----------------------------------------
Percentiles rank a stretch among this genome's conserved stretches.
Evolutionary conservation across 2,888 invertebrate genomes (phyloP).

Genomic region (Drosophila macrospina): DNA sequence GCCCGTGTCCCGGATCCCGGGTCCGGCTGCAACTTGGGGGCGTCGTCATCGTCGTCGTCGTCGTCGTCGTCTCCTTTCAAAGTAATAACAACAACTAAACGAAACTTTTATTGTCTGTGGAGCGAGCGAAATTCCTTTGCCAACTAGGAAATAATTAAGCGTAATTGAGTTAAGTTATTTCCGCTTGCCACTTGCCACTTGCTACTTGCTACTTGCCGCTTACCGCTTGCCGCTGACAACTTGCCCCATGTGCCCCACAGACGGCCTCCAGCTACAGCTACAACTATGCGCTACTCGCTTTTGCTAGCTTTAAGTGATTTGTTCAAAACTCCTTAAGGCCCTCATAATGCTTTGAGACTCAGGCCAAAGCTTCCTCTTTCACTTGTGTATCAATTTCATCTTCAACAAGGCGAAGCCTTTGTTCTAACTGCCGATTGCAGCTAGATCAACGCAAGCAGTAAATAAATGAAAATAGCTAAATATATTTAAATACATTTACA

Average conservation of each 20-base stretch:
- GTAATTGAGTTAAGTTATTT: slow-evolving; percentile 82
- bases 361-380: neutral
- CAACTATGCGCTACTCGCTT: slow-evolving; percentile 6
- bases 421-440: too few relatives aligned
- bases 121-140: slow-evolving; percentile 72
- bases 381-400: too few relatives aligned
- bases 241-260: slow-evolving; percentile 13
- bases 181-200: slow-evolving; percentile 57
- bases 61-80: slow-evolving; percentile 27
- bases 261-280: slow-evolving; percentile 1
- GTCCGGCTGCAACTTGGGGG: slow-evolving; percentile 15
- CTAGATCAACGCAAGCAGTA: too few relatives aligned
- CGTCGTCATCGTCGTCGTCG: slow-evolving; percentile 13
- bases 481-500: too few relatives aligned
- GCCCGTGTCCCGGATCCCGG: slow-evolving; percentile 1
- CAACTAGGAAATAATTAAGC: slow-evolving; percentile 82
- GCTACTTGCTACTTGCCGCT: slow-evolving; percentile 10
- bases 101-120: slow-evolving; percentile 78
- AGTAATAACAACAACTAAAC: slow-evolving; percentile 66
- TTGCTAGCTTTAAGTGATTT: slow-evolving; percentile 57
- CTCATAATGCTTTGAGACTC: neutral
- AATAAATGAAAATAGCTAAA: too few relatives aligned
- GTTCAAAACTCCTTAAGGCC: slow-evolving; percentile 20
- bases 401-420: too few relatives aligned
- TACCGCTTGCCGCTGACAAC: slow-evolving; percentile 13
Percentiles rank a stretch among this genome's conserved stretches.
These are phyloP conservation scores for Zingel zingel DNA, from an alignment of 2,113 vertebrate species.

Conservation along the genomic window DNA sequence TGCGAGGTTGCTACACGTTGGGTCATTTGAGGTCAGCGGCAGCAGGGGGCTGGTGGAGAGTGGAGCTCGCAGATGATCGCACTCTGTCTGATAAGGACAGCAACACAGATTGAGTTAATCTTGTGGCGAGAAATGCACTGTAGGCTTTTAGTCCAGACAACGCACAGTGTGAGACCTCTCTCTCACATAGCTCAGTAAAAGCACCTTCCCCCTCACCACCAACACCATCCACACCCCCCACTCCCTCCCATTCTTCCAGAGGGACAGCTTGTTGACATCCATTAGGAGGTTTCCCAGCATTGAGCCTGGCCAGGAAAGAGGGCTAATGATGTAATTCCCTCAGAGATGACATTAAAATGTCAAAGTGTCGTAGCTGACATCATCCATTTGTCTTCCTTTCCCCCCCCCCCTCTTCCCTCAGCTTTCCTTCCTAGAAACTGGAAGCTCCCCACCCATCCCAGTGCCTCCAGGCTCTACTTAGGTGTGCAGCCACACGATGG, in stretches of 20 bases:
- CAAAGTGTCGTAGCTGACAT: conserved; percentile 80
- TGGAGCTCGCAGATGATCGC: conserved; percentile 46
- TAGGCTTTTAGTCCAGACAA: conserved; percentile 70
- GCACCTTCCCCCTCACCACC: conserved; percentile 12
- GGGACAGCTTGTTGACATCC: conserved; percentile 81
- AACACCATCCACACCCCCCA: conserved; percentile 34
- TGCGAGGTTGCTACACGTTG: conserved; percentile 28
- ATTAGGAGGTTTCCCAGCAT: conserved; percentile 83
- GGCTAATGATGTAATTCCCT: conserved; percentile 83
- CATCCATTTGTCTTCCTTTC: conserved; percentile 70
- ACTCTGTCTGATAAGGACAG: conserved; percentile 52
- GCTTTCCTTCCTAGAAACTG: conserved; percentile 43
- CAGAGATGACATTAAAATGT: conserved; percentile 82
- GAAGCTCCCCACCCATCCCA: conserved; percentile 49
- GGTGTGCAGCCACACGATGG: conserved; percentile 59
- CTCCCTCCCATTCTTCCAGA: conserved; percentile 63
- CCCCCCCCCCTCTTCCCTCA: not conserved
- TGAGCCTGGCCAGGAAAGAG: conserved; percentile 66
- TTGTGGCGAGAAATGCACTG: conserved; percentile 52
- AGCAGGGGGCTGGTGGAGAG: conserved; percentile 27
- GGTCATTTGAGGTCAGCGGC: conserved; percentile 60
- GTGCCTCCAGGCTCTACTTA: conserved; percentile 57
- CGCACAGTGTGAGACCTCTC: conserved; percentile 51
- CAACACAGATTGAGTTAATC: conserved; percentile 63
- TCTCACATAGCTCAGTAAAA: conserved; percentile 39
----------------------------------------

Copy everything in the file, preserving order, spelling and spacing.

Percentiles rank a stretch among this genome's conserved stretches.
Evolutionary conservation across 2,888 invertebrate genomes (phyloP).

Genomic region (Drosophila macrospina): DNA sequence GCCCGTGTCCCGGATCCCGGGTCCGGCTGCAACTTGGGGGCGTCGTCATCGTCGTCGTCGTCGTCGTCGTCTCCTTTCAAAGTAATAACAACAACTAAACGAAACTTTTATTGTCTGTGGAGCGAGCGAAATTCCTTTGCCAACTAGGAAATAATTAAGCGTAATTGAGTTAAGTTATTTCCGCTTGCCACTTGCCACTTGCTACTTGCTACTTGCCGCTTACCGCTTGCCGCTGACAACTTGCCCCATGTGCCCCACAGACGGCCTCCAGCTACAGCTACAACTATGCGCTACTCGCTTTTGCTAGCTTTAAGTGATTTGTTCAAAACTCCTTAAGGCCCTCATAATGCTTTGAGACTCAGGCCAAAGCTTCCTCTTTCACTTGTGTATCAATTTCATCTTCAACAAGGCGAAGCCTTTGTTCTAACTGCCGATTGCAGCTAGATCAACGCAAGCAGTAAATAAATGAAAATAGCTAAATATATTTAAATACATTTACA

Average conservation of each 20-base stretch:
- GTAATTGAGTTAAGTTATTT: slow-evolving; percentile 82
- bases 361-380: neutral
- CAACTATGCGCTACTCGCTT: slow-evolving; percentile 6
- bases 421-440: too few relatives aligned
- bases 121-140: slow-evolving; percentile 72
- bases 381-400: too few relatives aligned
- bases 241-260: slow-evolving; percentile 13
- bases 181-200: slow-evolving; percentile 57
- bases 61-80: slow-evolving; percentile 27
- bases 261-280: slow-evolving; percentile 1
- GTCCGGCTGCAACTTGGGGG: slow-evolving; percentile 15
- CTAGATCAACGCAAGCAGTA: too few relatives aligned
- CGTCGTCATCGTCGTCGTCG: slow-evolving; percentile 13
- bases 481-500: too few relatives aligned
- GCCCGTGTCCCGGATCCCGG: slow-evolving; percentile 1
- CAACTAGGAAATAATTAAGC: slow-evolving; percentile 82
- GCTACTTGCTACTTGCCGCT: slow-evolving; percentile 10
- bases 101-120: slow-evolving; percentile 78
- AGTAATAACAACAACTAAAC: slow-evolving; percentile 66
- TTGCTAGCTTTAAGTGATTT: slow-evolving; percentile 57
- CTCATAATGCTTTGAGACTC: neutral
- AATAAATGAAAATAGCTAAA: too few relatives aligned
- GTTCAAAACTCCTTAAGGCC: slow-evolving; percentile 20
- bases 401-420: too few relatives aligned
- TACCGCTTGCCGCTGACAAC: slow-evolving; percentile 13
Percentiles rank a stretch among this genome's conserved stretches.
These are phyloP conservation scores for Zingel zingel DNA, from an alignment of 2,113 vertebrate species.

Conservation along the genomic window DNA sequence TGCGAGGTTGCTACACGTTGGGTCATTTGAGGTCAGCGGCAGCAGGGGGCTGGTGGAGAGTGGAGCTCGCAGATGATCGCACTCTGTCTGATAAGGACAGCAACACAGATTGAGTTAATCTTGTGGCGAGAAATGCACTGTAGGCTTTTAGTCCAGACAACGCACAGTGTGAGACCTCTCTCTCACATAGCTCAGTAAAAGCACCTTCCCCCTCACCACCAACACCATCCACACCCCCCACTCCCTCCCATTCTTCCAGAGGGACAGCTTGTTGACATCCATTAGGAGGTTTCCCAGCATTGAGCCTGGCCAGGAAAGAGGGCTAATGATGTAATTCCCTCAGAGATGACATTAAAATGTCAAAGTGTCGTAGCTGACATCATCCATTTGTCTTCCTTTCCCCCCCCCCCTCTTCCCTCAGCTTTCCTTCCTAGAAACTGGAAGCTCCCCACCCATCCCAGTGCCTCCAGGCTCTACTTAGGTGTGCAGCCACACGATGG, in stretches of 20 bases:
- CAAAGTGTCGTAGCTGACAT: conserved; percentile 80
- TGGAGCTCGCAGATGATCGC: conserved; percentile 46
- TAGGCTTTTAGTCCAGACAA: conserved; percentile 70
- GCACCTTCCCCCTCACCACC: conserved; percentile 12
- GGGACAGCTTGTTGACATCC: conserved; percentile 81
- AACACCATCCACACCCCCCA: conserved; percentile 34
- TGCGAGGTTGCTACACGTTG: conserved; percentile 28
- ATTAGGAGGTTTCCCAGCAT: conserved; percentile 83
- GGCTAATGATGTAATTCCCT: conserved; percentile 83
- CATCCATTTGTCTTCCTTTC: conserved; percentile 70
- ACTCTGTCTGATAAGGACAG: conserved; percentile 52
- GCTTTCCTTCCTAGAAACTG: conserved; percentile 43
- CAGAGATGACATTAAAATGT: conserved; percentile 82
- GAAGCTCCCCACCCATCCCA: conserved; percentile 49
- GGTGTGCAGCCACACGATGG: conserved; percentile 59
- CTCCCTCCCATTCTTCCAGA: conserved; percentile 63
- CCCCCCCCCCTCTTCCCTCA: not conserved
- TGAGCCTGGCCAGGAAAGAG: conserved; percentile 66
- TTGTGGCGAGAAATGCACTG: conserved; percentile 52
- AGCAGGGGGCTGGTGGAGAG: conserved; percentile 27
- GGTCATTTGAGGTCAGCGGC: conserved; percentile 60
- GTGCCTCCAGGCTCTACTTA: conserved; percentile 57
- CGCACAGTGTGAGACCTCTC: conserved; percentile 51
- CAACACAGATTGAGTTAATC: conserved; percentile 63
- TCTCACATAGCTCAGTAAAA: conserved; percentile 39